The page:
Aside from financial stability and road-paving projects, something else that might please some Orchard Lake residents is less traffic congestion, which Dave Boerger, a former Orchard Lake mayor and City Council member and now part of the city’s finance committee, attributes to so many people working from home due to the pandemic.

“It’s a nice side-bar to this whole thing,” Boerger said. “Doesn’t offset the negatives, obviously, but it is a nuance and outcome from this. We’ve been having concerns about traffic congestion and back-ups, and adding lanes here and there, trying to figure out how to do that over the years. As long as this continues, working from home, and I think it will, even after (the) virus is over, that it will be a positive for traffic congestion in our city.”

Boerger said there was a point in time when traffic congestion was the “No. 1 issue on people’s mind.”

However, he thinks there is currently a different “No. 1 issue.”

“I think now it’s basically to make sure our Police Department is able to meet the needs of the citizens and provide the protection required,” Boerger said. “We’ve invested extensively in the Police Department to make sure it has the latest and greatest technologies. That’s No. 1 on our citizens’ mind right now, is police protection.”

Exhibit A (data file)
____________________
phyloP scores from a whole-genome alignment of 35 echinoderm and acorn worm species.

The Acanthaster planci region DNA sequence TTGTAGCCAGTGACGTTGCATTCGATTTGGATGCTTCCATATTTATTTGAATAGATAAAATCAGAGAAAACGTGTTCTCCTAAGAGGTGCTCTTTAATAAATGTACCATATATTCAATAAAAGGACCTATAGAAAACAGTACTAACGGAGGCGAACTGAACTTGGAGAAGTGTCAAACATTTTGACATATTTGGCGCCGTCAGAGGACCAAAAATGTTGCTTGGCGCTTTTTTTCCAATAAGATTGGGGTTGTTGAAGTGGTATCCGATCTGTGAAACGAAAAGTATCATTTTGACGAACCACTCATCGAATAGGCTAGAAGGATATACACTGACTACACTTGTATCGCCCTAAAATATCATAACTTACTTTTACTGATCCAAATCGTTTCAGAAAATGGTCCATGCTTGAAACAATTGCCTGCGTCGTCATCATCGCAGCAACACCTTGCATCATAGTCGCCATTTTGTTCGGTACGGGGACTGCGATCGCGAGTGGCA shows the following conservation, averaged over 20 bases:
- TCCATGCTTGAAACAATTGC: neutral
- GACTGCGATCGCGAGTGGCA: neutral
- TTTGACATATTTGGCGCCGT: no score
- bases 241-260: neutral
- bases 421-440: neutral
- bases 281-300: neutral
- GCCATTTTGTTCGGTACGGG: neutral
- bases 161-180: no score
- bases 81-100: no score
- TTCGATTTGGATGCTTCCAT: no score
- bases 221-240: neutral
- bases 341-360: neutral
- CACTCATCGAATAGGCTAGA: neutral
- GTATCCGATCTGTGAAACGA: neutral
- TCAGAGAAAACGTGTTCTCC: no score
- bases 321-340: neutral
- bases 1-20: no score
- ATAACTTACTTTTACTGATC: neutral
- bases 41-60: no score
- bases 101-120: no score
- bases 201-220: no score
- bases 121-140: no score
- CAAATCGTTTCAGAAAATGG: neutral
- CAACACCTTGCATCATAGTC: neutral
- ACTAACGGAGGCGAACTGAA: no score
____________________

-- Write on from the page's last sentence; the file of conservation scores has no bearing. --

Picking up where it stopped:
McCallum shared his perspective as to why the city hasn’t had any millage rate increases in a while.

“Good stewardship by our City Council, being fiscally responsible,” he said. “I think kudos go out to staff, also, for keeping the expenditures in line. And I think it’s the financial stability that has been a custom throughout the years for this small community.”

McCallum said the city’s finance committee plays a major role in having an impact on the millage rate, and McCallum said Boerger has been “instrumental through the years on developing a budget process for us.”

Boerger provided his take as to how well finances have been managed in Orchard Lake.

“For a long, long time, it’s been outstanding,” he said. “It saved us during the Great Recession and again this time, with COVID, fortunately, and allowed us to have a healthy fund balance during both of those periods.”

From Boerger’s perspective, keeping the millage at a reasonable rate is no small matter.

“I think it’s very important,” he said. “Property values in Orchard Lake tend to be on the high end. The property taxes are the product of your millage rate times your assessed value, and that keeps taxes low and keeps property values, keeps them positive, as well. As a result, I think it’s a good balance for our citizens to give good service, especially police and fire, while at the same time keeping the millage rates low and the taxes from going up dramatically.”

The ability to manage debt is also key.

“I think the debt is zero,” Boerger said. “That helps keep our property taxes, down as well. … Not having debt, when there’s especially a recession or a crisis like we have, is good because if you were loaded down with debt, it would just add more expenses you have to deal with. Without debt load, there’s less risk.”